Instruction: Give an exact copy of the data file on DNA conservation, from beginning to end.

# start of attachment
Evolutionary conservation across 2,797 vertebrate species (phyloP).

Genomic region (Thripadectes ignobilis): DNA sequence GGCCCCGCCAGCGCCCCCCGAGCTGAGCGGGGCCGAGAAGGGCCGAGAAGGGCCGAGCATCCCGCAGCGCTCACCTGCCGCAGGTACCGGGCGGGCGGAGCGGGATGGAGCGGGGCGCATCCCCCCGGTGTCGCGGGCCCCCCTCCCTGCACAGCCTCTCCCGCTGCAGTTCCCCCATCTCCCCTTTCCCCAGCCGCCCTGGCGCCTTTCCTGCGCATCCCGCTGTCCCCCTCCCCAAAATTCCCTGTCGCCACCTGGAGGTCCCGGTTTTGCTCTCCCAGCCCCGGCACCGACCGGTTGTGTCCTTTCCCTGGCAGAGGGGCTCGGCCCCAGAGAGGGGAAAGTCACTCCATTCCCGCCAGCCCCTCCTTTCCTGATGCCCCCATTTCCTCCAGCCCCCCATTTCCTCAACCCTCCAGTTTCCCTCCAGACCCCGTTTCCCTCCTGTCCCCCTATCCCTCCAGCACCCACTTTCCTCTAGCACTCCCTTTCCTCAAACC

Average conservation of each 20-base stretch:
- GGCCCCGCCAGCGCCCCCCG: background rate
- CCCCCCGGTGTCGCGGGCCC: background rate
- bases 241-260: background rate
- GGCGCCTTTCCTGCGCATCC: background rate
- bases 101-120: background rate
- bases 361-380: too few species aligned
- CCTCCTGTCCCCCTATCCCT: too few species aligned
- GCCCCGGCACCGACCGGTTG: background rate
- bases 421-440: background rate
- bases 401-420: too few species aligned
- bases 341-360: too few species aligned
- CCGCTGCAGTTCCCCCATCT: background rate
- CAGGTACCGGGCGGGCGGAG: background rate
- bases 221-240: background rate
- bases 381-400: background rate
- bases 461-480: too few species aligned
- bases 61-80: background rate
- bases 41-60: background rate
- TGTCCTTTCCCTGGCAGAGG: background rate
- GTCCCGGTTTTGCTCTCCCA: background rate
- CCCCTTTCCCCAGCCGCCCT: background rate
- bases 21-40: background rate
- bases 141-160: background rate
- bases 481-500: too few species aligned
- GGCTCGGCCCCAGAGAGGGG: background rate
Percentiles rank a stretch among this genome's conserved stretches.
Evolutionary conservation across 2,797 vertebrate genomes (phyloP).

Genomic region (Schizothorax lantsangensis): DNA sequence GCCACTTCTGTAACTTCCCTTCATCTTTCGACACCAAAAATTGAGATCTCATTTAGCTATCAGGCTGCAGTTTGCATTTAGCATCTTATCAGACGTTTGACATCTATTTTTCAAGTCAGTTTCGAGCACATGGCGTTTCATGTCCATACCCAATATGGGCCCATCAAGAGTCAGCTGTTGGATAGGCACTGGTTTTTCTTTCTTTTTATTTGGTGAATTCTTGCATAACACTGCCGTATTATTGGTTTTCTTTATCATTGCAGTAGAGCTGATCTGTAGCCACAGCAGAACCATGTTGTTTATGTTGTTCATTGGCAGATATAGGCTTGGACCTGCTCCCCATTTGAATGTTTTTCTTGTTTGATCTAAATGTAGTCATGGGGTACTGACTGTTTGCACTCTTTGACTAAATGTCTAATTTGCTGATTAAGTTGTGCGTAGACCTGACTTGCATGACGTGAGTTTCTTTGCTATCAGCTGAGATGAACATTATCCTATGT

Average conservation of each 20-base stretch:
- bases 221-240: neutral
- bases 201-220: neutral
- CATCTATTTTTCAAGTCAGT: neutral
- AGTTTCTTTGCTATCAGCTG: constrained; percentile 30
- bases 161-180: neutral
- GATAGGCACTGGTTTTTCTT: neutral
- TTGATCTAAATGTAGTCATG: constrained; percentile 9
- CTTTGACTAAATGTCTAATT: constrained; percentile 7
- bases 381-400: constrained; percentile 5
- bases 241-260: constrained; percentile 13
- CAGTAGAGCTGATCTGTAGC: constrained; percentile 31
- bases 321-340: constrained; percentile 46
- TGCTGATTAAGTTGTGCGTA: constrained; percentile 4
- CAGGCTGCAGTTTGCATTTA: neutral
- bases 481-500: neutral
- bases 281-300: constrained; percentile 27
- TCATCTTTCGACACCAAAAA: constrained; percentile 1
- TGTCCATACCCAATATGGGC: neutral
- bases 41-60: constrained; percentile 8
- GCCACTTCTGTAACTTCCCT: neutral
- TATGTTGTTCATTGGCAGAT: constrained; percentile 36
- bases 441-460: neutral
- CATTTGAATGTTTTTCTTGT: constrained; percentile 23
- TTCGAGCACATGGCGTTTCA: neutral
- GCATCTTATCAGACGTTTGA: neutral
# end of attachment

Evolutionary conservation across 2,797 vertebrate species (phyloP).

Genomic region (Thripadectes ignobilis): DNA sequence GGCCCCGCCAGCGCCCCCCGAGCTGAGCGGGGCCGAGAAGGGCCGAGAAGGGCCGAGCATCCCGCAGCGCTCACCTGCCGCAGGTACCGGGCGGGCGGAGCGGGATGGAGCGGGGCGCATCCCCCCGGTGTCGCGGGCCCCCCTCCCTGCACAGCCTCTCCCGCTGCAGTTCCCCCATCTCCCCTTTCCCCAGCCGCCCTGGCGCCTTTCCTGCGCATCCCGCTGTCCCCCTCCCCAAAATTCCCTGTCGCCACCTGGAGGTCCCGGTTTTGCTCTCCCAGCCCCGGCACCGACCGGTTGTGTCCTTTCCCTGGCAGAGGGGCTCGGCCCCAGAGAGGGGAAAGTCACTCCATTCCCGCCAGCCCCTCCTTTCCTGATGCCCCCATTTCCTCCAGCCCCCCATTTCCTCAACCCTCCAGTTTCCCTCCAGACCCCGTTTCCCTCCTGTCCCCCTATCCCTCCAGCACCCACTTTCCTCTAGCACTCCCTTTCCTCAAACC

Average conservation of each 20-base stretch:
- GGCCCCGCCAGCGCCCCCCG: background rate
- CCCCCCGGTGTCGCGGGCCC: background rate
- bases 241-260: background rate
- GGCGCCTTTCCTGCGCATCC: background rate
- bases 101-120: background rate
- bases 361-380: too few species aligned
- CCTCCTGTCCCCCTATCCCT: too few species aligned
- GCCCCGGCACCGACCGGTTG: background rate
- bases 421-440: background rate
- bases 401-420: too few species aligned
- bases 341-360: too few species aligned
- CCGCTGCAGTTCCCCCATCT: background rate
- CAGGTACCGGGCGGGCGGAG: background rate
- bases 221-240: background rate
- bases 381-400: background rate
- bases 461-480: too few species aligned
- bases 61-80: background rate
- bases 41-60: background rate
- TGTCCTTTCCCTGGCAGAGG: background rate
- GTCCCGGTTTTGCTCTCCCA: background rate
- CCCCTTTCCCCAGCCGCCCT: background rate
- bases 21-40: background rate
- bases 141-160: background rate
- bases 481-500: too few species aligned
- GGCTCGGCCCCAGAGAGGGG: background rate
Percentiles rank a stretch among this genome's conserved stretches.
Evolutionary conservation across 2,797 vertebrate genomes (phyloP).

Genomic region (Schizothorax lantsangensis): DNA sequence GCCACTTCTGTAACTTCCCTTCATCTTTCGACACCAAAAATTGAGATCTCATTTAGCTATCAGGCTGCAGTTTGCATTTAGCATCTTATCAGACGTTTGACATCTATTTTTCAAGTCAGTTTCGAGCACATGGCGTTTCATGTCCATACCCAATATGGGCCCATCAAGAGTCAGCTGTTGGATAGGCACTGGTTTTTCTTTCTTTTTATTTGGTGAATTCTTGCATAACACTGCCGTATTATTGGTTTTCTTTATCATTGCAGTAGAGCTGATCTGTAGCCACAGCAGAACCATGTTGTTTATGTTGTTCATTGGCAGATATAGGCTTGGACCTGCTCCCCATTTGAATGTTTTTCTTGTTTGATCTAAATGTAGTCATGGGGTACTGACTGTTTGCACTCTTTGACTAAATGTCTAATTTGCTGATTAAGTTGTGCGTAGACCTGACTTGCATGACGTGAGTTTCTTTGCTATCAGCTGAGATGAACATTATCCTATGT

Average conservation of each 20-base stretch:
- bases 221-240: neutral
- bases 201-220: neutral
- CATCTATTTTTCAAGTCAGT: neutral
- AGTTTCTTTGCTATCAGCTG: constrained; percentile 30
- bases 161-180: neutral
- GATAGGCACTGGTTTTTCTT: neutral
- TTGATCTAAATGTAGTCATG: constrained; percentile 9
- CTTTGACTAAATGTCTAATT: constrained; percentile 7
- bases 381-400: constrained; percentile 5
- bases 241-260: constrained; percentile 13
- CAGTAGAGCTGATCTGTAGC: constrained; percentile 31
- bases 321-340: constrained; percentile 46
- TGCTGATTAAGTTGTGCGTA: constrained; percentile 4
- CAGGCTGCAGTTTGCATTTA: neutral
- bases 481-500: neutral
- bases 281-300: constrained; percentile 27
- TCATCTTTCGACACCAAAAA: constrained; percentile 1
- TGTCCATACCCAATATGGGC: neutral
- bases 41-60: constrained; percentile 8
- GCCACTTCTGTAACTTCCCT: neutral
- TATGTTGTTCATTGGCAGAT: constrained; percentile 36
- bases 441-460: neutral
- CATTTGAATGTTTTTCTTGT: constrained; percentile 23
- TTCGAGCACATGGCGTTTCA: neutral
- GCATCTTATCAGACGTTTGA: neutral